The heat balance method was used to estimate transpirational sap flow through 60- to 75-mm-diameter stems (trunks) of 3-year-old peach [Prunus persica (L.) Batsch. cv. O'Henry] trees under field conditions. On rare occasions, heat balance estimates agreed well with independent lysimetric measurements, but on most occasions, heat balance estimates of sap flow were unrealistic in both direction and magnitude. In some cases, the errors in sap flow approached two orders of magnitude and were always the result of a calculation involving division by a very small and sometimes negative temperature differential between the stem surface temperature above and below the gauge heater. The occurrence of negative temperature differentials under positive transpiration conditions may be inconsistent with a fundamental assumption in the heat balance model, namely that temperature differentials are solely a consequence of the dissipation of energy supplied to the gauge heater. In the absence of heating power applied to the gauge, temperature differentials exceeding - 1C were correlated with the rate of change in stem temperature, indicating that ambient conditions themselves can impose a bias in gauge signals and, hence, influence gauge accuracy. Our results suggest that the effect of ambient conditions on gauge signals should be critically evaluated before considering heat balance estimates of sap flow as reliable under any given conditions.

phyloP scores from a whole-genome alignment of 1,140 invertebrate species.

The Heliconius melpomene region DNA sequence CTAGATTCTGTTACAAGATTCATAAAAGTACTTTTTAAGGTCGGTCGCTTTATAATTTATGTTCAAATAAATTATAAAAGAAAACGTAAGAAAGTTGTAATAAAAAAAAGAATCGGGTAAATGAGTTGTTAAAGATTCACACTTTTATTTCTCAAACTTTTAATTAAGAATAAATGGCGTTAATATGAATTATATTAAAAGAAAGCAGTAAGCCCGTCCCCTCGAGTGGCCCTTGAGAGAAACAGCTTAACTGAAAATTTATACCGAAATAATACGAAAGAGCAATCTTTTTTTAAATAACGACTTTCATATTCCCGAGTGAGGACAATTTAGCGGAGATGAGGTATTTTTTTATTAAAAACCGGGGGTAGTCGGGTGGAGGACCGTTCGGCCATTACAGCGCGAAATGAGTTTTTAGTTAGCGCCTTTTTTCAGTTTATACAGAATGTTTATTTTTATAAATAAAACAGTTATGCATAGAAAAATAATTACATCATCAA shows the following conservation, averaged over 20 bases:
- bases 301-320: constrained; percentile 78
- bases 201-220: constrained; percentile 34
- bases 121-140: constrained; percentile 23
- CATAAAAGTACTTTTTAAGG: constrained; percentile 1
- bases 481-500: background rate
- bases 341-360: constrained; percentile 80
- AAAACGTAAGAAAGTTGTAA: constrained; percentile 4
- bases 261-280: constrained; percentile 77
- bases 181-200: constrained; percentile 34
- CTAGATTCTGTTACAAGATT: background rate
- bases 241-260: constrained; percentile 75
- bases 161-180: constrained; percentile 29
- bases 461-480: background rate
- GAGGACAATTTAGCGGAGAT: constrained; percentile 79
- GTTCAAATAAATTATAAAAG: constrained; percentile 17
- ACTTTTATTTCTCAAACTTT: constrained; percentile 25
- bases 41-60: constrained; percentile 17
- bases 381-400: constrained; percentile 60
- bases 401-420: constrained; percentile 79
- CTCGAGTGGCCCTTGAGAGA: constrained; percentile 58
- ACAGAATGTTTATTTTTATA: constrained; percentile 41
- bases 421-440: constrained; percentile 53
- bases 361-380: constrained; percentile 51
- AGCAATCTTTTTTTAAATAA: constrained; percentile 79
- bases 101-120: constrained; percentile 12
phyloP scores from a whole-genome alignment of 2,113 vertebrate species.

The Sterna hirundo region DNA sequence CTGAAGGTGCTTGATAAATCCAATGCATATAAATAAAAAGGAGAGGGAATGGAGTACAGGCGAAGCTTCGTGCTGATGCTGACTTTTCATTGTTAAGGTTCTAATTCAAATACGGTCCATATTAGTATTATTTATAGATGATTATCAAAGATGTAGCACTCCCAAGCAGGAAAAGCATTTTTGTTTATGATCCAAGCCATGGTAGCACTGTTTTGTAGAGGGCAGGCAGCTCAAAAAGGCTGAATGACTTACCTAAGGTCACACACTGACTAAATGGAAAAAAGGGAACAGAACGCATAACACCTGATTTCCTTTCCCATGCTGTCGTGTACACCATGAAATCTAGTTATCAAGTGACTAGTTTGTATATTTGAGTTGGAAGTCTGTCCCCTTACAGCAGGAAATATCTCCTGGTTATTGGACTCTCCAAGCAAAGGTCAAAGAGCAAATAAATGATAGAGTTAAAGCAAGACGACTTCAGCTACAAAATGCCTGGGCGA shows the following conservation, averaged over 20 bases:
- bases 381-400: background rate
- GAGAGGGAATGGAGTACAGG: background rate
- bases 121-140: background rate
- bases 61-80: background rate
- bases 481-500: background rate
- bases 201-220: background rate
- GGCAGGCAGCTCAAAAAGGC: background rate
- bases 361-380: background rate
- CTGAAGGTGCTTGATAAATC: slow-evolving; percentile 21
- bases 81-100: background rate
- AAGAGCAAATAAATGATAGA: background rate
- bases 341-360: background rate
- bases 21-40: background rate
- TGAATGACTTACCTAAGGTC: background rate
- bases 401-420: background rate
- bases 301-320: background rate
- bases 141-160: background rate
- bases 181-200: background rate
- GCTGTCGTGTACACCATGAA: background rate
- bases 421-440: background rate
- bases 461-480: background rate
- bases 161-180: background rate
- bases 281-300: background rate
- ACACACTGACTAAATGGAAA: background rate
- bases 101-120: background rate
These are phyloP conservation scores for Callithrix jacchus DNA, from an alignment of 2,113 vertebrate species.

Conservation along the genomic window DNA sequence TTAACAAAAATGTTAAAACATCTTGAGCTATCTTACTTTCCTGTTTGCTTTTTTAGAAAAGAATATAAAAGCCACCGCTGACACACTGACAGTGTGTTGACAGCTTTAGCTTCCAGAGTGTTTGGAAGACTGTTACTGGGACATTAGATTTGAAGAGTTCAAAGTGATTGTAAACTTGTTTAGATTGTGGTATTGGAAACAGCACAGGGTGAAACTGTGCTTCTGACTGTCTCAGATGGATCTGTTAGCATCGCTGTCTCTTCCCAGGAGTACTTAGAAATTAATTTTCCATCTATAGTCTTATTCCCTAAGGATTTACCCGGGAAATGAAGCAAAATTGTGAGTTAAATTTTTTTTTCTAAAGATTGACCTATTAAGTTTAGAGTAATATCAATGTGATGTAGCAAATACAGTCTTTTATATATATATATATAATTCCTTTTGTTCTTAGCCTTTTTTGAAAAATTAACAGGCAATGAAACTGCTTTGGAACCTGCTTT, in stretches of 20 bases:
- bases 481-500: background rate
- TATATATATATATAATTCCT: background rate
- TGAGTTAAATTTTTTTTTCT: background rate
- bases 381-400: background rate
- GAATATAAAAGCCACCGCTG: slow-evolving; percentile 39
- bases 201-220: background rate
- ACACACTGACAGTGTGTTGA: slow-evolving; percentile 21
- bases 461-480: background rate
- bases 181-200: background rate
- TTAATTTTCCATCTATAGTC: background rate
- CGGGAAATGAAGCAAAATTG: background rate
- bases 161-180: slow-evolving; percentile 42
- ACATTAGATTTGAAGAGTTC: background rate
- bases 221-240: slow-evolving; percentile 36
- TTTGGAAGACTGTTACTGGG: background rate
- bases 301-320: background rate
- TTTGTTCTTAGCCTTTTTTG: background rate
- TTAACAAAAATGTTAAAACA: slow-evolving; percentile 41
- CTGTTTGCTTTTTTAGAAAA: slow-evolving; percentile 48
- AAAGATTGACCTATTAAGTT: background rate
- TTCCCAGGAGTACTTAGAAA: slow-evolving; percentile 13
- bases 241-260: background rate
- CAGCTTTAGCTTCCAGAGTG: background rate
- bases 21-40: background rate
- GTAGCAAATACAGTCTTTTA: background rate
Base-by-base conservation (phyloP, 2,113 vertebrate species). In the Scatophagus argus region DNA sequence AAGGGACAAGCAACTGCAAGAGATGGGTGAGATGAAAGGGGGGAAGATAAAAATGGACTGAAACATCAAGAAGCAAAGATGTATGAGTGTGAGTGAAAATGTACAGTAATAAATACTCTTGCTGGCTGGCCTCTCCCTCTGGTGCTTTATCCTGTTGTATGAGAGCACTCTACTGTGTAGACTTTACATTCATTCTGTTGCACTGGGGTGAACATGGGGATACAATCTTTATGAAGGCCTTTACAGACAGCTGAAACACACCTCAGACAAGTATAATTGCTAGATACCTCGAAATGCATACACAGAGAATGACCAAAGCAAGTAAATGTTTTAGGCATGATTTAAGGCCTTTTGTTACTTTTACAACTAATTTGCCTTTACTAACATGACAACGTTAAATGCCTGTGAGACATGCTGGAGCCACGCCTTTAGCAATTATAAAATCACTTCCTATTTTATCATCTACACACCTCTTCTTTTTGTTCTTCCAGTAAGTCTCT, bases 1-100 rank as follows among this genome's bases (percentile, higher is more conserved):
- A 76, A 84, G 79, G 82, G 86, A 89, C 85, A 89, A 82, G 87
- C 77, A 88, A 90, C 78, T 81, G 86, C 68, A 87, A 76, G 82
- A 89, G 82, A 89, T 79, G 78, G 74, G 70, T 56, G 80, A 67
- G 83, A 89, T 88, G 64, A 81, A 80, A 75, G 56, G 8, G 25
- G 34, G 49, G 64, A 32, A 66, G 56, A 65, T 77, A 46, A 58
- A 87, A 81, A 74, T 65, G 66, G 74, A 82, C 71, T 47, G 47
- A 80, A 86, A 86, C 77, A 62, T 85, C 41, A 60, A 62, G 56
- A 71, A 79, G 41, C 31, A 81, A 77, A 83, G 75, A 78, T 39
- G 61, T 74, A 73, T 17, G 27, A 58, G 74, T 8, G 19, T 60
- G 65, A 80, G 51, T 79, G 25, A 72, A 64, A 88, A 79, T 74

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S.M. Southwick, S.A. Weinbaum, T.T. Muraoka, W.R. Krueger, K.A. Shackel, and J.T. Yeager